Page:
Long-awaited results on how Puerto Rico’s students fared on the National Assessment of Educational Progress in math are finally in—and they’re not good.
Only 12 percent of public school 4th graders in Puerto Rico and 6 percent of public school 8th graders scored at or above the “basic” level on “the nation’s report card” in 2005. So few students scored at the “proficient” or “advanced” levels that the percentages rounded to zero.
The results for 2003, also released for the first time today, were even worse. That year, only 9 percent of 4th graders and 4 percent of 8th graders scored at the basic level or above.
Read two reports on Puerto Rico’s performance on the 2003 and 2005 National Assessment of Educational Progress (NAEP) mathematics assessment.
In comparison, nearly eight in 10 public school 4th graders stateside and nearly seven in 10 public school 8th graders scored at or above basic in 2005. (The national averages for 2003 and 2005 do not include the scores for Puerto Rico, although plans are to include the commonwealth in the national sample from now on.)
“These reports reveal some major challenges for the institution of Puerto Rican education,” said Luis A. Ramos, a member of the National Assessment Governing Board, or NAGB, which oversees and sets policy for NAEP.
“It is important to keep in mind that the results we are talking about today represent a starting point to which we can compare future scores in order to measure growth in achievement over time,” he said. “I encourage educators throughout the island to closely examine today’s results and look for areas of both strength and weakness.”
But Puerto Rican officials urged caution in interpreting the results because of the challenges involved in giving the exams in a language other than English.
The tests given in the U.S. commonwealth broke new ground for NAEP. It is the first time they have been administered in a whole jurisdiction entirely in Spanish for students taught primarily in that language.
The No Child Left Behind Act requires that all states and other jurisdictions receiving Title I money for disadvantaged children, including Puerto Rico, participate in NAEP’s math and reading tests every two years. Because of the difficulty in translating a test of English-reading skills into Spanish, public school students in Puerto Rico only take the math NAEP.
But even in mathematics, translating a test into another language can pose big challenges, as federal officials have found out.
Puerto Rico has about 604,000 public school students, in 1,538 schools. The math NAEP was given to a representative sample of about 3,000 students in 100 schools in each grade each year. Private schools did not participate in the trial NAEP administrations in Puerto Rico.
When officials at the National Center for Education Statistics, the arm of the U.S. Department of Education that administers NAEP, conducted an internal review of the 2003 results for Puerto Rico, they found that students skipped large numbers of test items and answered a far higher percentage of items incorrectly than did students nationally. Other items did not function as expected, meaning there was a mismatch between expected and actual student performance.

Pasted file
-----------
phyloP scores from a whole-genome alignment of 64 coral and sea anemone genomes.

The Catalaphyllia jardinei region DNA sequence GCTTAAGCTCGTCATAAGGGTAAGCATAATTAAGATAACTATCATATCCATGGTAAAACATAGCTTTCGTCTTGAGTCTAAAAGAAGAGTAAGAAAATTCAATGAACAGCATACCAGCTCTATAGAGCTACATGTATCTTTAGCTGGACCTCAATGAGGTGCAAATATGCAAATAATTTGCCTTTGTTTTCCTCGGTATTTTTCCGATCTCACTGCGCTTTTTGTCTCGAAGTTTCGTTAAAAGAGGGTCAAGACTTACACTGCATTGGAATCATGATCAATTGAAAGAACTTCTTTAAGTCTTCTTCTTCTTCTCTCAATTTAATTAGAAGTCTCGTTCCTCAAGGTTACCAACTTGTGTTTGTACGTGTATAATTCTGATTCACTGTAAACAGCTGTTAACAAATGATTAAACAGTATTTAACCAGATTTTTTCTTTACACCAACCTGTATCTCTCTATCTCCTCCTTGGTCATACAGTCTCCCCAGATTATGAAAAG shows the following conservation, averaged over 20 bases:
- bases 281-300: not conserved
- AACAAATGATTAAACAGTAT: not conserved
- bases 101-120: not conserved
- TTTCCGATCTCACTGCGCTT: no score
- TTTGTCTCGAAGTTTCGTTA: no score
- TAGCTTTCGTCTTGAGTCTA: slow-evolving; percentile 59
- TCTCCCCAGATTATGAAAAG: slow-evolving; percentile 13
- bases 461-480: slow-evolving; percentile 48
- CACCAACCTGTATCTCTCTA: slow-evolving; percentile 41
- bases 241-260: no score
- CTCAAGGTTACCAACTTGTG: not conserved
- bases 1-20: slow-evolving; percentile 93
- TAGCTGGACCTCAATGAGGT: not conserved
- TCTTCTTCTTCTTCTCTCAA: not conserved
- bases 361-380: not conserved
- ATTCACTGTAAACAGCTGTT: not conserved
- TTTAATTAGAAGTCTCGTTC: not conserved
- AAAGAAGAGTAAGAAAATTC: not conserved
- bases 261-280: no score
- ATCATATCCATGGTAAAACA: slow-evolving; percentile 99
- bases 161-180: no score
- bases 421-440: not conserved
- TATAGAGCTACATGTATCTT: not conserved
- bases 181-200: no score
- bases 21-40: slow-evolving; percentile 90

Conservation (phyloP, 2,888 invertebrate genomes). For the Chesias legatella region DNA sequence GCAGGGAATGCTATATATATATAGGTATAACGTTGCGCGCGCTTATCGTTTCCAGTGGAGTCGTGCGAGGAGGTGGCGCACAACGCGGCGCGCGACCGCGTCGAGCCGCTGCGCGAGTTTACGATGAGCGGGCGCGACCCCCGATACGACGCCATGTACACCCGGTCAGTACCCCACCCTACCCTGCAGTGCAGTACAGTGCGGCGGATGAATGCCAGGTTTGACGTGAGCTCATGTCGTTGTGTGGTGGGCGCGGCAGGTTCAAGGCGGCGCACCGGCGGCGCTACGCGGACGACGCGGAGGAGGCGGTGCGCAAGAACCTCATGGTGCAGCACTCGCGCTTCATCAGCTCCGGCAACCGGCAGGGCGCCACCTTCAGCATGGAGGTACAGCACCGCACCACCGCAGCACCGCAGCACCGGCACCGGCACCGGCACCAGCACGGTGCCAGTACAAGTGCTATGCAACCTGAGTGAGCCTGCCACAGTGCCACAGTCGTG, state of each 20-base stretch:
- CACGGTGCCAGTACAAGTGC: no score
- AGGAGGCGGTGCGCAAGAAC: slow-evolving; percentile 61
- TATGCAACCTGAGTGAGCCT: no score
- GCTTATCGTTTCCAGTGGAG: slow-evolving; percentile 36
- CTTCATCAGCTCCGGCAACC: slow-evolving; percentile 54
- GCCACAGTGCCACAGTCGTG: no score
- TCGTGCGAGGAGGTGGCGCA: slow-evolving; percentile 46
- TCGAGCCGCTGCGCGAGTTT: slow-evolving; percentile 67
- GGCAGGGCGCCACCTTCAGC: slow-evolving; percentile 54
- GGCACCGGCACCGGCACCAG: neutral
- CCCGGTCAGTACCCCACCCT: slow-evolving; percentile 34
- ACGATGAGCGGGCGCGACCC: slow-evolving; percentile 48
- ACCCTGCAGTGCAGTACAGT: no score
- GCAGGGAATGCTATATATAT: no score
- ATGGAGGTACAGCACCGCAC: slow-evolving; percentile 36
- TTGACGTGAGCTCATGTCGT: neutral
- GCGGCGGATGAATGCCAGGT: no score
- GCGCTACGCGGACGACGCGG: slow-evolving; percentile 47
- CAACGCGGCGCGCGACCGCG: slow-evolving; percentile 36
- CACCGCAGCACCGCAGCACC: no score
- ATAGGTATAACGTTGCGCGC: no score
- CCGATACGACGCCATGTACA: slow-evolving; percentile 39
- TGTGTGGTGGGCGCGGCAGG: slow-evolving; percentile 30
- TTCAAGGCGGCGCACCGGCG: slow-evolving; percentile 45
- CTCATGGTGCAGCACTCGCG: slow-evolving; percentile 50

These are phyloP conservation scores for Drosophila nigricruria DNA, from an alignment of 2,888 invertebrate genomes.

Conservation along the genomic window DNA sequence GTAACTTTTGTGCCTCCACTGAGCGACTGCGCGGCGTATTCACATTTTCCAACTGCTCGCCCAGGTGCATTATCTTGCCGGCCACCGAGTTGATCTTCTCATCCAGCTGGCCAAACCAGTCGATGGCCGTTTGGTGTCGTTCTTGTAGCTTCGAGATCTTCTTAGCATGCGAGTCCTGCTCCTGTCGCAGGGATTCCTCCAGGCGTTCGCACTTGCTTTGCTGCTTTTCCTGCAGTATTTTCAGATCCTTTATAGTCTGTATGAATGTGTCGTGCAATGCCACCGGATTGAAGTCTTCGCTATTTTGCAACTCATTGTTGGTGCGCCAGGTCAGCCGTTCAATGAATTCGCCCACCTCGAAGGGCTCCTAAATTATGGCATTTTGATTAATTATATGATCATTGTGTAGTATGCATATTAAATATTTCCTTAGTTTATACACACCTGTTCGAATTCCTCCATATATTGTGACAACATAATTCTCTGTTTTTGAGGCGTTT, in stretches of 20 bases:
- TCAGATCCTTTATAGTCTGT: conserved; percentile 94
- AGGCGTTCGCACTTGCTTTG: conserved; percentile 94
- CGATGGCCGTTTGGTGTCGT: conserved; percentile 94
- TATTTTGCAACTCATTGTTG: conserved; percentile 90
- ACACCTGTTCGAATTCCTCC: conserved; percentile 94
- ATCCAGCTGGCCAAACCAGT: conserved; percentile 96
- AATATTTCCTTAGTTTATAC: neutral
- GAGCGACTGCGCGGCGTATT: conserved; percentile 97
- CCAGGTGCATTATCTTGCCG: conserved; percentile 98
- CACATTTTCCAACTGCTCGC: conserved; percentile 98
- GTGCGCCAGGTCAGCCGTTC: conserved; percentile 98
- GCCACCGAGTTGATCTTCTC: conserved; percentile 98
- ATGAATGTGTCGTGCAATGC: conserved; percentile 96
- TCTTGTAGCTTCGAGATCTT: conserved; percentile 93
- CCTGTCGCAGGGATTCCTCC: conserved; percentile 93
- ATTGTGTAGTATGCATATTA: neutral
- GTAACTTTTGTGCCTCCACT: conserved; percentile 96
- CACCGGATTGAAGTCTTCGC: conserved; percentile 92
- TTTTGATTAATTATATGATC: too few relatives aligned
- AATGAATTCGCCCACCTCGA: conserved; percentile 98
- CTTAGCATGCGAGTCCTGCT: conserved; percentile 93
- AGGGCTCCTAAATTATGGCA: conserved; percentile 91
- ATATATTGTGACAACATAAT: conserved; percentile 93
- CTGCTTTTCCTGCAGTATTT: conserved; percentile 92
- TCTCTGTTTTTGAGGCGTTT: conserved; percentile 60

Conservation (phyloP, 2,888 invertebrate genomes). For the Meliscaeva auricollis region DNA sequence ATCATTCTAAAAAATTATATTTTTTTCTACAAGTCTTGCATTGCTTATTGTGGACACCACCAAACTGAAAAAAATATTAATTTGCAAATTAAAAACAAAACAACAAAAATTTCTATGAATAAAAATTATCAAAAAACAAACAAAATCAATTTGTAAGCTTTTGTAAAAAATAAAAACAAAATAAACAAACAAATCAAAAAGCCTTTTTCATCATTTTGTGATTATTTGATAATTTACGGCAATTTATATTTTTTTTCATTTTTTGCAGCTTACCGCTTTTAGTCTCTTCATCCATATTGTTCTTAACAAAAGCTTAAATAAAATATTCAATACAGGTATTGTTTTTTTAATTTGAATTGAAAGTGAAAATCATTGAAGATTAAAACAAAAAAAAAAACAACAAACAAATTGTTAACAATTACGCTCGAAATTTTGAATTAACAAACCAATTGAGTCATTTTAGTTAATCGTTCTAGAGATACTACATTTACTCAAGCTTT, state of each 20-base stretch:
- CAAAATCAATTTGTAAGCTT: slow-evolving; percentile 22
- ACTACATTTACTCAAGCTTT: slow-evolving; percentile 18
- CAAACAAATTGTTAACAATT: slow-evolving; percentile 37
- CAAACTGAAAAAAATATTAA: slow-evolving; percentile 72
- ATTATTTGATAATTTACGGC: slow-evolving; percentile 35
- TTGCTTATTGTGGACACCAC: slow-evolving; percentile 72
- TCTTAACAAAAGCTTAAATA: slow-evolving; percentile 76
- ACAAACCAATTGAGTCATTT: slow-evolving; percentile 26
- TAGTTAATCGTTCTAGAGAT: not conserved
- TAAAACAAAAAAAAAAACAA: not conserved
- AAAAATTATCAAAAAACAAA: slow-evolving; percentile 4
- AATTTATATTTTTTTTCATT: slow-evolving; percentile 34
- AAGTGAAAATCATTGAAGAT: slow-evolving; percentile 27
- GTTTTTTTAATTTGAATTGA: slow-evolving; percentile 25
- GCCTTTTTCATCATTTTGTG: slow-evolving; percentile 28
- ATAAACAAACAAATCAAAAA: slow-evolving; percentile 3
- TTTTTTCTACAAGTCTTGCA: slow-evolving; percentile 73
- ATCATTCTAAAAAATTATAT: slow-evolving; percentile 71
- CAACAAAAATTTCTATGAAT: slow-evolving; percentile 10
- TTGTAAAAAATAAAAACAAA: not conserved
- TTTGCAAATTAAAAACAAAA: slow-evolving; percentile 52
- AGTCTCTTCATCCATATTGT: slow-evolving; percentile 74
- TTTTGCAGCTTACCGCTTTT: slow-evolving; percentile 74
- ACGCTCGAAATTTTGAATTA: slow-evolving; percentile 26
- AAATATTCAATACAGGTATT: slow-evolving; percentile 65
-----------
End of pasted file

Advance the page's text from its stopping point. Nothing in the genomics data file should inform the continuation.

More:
Concerns about the quality of the data for Puerto Rico led to a number of changes in the translation procedures for the 2005 test, including in the vocabulary and wording of some questions to reflect the unique linguistic and cultural characteristics of Puerto Rico, where Spanish is the primary language. Officials also gave students more time on the 2005 exam than their counterparts in the 50 states. Because of those changes, NCES officials cautioned that the results should not be compared across the two years.
The need to translate and adapt the tests so that Puerto Rico can participate in NAEP opens a broad discussion about the impact of language and culture on teaching and learning, said Jose A. Rivera, the NAEP coordinator for Puerto Rico’s education department. “The questions range from what are the cultural differences in teaching math to the impact of the language that is used to construct word problems,” he said in a statement.
He also noted that teachers in Puerto Rico use many different math texts, many of them translated into Spanish. If the translations are not uniform, he said, the concepts are probably being taught in different ways, which could further affect the NAEP results.
“In talking with Puerto Rican education experts, I have learned that, for the most part, local assessments are multiple-choice-type exams,” said Mr. Ramos of NAGB. “This complicates matters, since NAEP requires students to respond to multiple-choice items as well as questions requiring them to show their work and explain their answers—skills for which many Puerto Rican children may not be prepared.”
Puerto Rico also faces significant challenges compared with most states. About 99 percent of public school students in Puerto Rico are eligible for free- and reduced-price lunches—a common measure of poverty—a far higher percentage than in the United States as a whole.
Even so, on average, Puerto Rican 4th graders scored 42 points lower than 4th graders from low-income families nationally, while 8th graders there scored 43 points lower than 8th graders from low-income families in the nation on the NAEP tests, which are scored on a 500-point scale.